This morning, the BBC reported that viruses of the modern world are getting antibiotic resistance. As Professor Dame Sally Davies puts it, “The danger posed by growing resistance to antibiotics should be ranked along with terrorism on a list of threats to the nation (UK)”.
One factor of this is the fact that farm animals, previously have been given low doseage of antibodies as a prevention means. This is especially important as animals such as chickens
are kept in confined spaces in order to keep up the production. This prevention means allows the farmer to breed chickens in large numbers and don’t lose them to viral infections. This is part is driven by the consumer demands to drive the price down. The farmers are only earning the minimal per bird sold and has to churn out as many chickens as they can afford. Adding low doseage of antibodies are but a means to ensure that their income is not wiped out by an invisible raider.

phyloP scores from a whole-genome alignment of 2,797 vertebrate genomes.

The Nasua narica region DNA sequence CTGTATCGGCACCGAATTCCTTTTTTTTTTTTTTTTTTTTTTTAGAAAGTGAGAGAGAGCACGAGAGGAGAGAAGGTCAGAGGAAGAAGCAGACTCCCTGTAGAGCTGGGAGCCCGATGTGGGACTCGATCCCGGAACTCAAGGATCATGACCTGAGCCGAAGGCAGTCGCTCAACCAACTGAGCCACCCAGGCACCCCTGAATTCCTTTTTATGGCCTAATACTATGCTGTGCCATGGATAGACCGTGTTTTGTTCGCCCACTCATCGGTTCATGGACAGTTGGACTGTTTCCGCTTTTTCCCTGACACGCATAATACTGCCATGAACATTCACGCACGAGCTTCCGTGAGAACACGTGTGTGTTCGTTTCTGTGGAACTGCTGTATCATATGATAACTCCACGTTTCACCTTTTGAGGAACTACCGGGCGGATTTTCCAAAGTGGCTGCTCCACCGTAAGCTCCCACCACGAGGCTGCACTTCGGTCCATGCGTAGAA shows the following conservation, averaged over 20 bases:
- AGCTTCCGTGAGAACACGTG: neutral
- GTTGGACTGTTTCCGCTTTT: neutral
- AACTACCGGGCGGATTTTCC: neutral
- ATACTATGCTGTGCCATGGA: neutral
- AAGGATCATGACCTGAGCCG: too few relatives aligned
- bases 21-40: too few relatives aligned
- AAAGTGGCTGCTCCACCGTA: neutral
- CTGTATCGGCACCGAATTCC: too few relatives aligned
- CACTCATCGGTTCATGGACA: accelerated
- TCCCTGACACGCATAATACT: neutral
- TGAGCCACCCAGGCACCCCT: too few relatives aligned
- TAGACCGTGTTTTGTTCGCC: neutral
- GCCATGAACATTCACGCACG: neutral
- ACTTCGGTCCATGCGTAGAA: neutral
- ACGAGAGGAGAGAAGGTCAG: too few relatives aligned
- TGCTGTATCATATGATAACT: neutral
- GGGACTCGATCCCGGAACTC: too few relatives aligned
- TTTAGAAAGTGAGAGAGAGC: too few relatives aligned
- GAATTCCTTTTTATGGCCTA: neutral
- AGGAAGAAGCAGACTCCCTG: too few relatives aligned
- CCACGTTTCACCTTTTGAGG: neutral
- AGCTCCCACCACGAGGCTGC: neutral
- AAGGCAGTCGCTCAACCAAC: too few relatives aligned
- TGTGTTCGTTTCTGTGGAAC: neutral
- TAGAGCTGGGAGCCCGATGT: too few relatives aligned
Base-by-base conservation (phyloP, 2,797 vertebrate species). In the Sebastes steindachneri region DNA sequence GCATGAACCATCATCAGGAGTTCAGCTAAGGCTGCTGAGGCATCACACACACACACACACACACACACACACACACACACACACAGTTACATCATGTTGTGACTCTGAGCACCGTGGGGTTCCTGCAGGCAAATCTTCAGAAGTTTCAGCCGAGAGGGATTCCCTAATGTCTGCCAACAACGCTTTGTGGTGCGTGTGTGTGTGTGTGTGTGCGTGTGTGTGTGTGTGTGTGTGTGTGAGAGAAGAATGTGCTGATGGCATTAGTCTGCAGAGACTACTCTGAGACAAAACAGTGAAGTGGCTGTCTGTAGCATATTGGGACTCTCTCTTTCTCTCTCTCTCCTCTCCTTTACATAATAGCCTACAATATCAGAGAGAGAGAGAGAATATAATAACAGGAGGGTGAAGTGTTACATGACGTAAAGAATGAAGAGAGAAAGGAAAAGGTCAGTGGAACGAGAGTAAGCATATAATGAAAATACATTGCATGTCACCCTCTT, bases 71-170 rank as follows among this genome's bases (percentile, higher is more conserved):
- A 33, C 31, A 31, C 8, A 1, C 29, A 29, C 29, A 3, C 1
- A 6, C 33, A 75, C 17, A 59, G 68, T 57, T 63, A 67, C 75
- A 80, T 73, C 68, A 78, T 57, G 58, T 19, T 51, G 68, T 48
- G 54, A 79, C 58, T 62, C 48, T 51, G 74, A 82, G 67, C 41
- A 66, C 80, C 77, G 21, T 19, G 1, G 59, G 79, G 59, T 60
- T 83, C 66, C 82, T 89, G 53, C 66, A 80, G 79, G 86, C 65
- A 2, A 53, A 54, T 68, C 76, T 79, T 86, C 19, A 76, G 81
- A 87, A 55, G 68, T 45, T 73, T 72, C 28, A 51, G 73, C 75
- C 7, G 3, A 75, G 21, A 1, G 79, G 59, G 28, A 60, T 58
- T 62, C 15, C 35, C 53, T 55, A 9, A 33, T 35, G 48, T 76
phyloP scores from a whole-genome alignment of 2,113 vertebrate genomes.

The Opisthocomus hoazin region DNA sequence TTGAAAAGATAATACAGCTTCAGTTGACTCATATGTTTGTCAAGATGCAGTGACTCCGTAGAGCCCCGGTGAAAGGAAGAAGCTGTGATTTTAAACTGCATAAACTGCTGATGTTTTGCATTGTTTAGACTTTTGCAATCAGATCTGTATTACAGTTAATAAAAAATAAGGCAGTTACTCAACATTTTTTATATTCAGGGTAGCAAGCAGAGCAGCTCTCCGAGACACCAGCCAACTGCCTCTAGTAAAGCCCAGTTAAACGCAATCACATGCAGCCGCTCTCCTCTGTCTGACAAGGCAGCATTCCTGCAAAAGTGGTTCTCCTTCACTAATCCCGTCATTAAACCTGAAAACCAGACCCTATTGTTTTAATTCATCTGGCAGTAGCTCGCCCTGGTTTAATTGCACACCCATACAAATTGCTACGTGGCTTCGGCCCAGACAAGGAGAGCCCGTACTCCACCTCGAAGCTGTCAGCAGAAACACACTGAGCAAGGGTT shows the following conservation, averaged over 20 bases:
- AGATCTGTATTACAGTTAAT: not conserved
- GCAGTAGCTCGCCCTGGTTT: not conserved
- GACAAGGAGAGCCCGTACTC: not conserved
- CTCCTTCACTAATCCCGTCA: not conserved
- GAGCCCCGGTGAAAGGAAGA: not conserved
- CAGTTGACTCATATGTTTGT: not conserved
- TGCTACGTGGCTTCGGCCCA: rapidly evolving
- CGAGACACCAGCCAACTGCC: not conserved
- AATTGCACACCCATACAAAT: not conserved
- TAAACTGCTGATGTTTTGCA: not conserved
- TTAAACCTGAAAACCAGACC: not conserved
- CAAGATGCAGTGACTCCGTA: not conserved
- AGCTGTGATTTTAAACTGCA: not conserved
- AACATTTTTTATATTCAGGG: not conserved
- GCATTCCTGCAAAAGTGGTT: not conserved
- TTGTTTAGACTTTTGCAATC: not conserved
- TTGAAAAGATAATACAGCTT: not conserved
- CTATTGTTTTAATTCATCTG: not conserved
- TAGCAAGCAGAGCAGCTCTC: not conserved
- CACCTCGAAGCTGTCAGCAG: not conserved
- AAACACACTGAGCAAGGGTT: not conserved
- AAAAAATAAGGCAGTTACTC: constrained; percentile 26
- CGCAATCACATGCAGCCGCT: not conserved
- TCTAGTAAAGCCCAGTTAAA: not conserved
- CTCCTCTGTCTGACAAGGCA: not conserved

Be that may, the fruit sowed now is that viruses, passing from animals to humans and back, have become so used to these antibodies that they have developed natural immunity. As a result, “simple illness” such as flu and infection from operations will kill us in the near future as we have no antibiotic to be used to treat them.
This, in my opinion, is yet another cost of our consumerism. As we enjoy our KFCs and cheap sweat shirts, please remember that for each luxury we enjoy, a cost is incurred somewhere out there.